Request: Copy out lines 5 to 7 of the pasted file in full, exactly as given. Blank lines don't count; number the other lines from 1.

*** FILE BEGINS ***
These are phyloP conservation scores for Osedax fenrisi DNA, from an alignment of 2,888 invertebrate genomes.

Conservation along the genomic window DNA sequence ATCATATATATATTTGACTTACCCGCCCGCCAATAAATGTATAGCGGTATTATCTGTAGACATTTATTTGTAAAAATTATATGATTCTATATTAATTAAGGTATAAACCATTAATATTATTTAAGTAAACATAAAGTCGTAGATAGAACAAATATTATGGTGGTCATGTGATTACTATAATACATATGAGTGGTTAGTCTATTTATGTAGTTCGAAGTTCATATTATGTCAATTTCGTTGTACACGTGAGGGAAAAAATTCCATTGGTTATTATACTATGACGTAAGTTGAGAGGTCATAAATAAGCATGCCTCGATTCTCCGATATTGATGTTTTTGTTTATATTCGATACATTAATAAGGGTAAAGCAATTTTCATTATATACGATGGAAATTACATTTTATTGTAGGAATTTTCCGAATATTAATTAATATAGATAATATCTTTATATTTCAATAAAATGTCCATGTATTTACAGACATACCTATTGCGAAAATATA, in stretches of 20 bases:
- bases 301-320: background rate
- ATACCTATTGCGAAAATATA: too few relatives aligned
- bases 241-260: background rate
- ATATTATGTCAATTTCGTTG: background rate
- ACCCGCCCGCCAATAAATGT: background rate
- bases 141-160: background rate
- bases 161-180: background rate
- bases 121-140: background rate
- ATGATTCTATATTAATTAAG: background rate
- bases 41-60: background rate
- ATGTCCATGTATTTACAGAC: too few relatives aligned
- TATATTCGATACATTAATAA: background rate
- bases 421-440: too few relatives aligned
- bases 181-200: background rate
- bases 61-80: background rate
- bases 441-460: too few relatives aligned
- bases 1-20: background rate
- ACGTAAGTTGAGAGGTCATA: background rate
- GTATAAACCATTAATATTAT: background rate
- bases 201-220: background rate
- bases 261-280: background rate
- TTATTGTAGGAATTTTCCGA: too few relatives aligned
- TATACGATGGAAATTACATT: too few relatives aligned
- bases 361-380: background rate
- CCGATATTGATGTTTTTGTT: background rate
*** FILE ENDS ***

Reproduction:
- bases 241-260: background rate
- ATATTATGTCAATTTCGTTG: background rate
- ACCCGCCCGCCAATAAATGT: background rate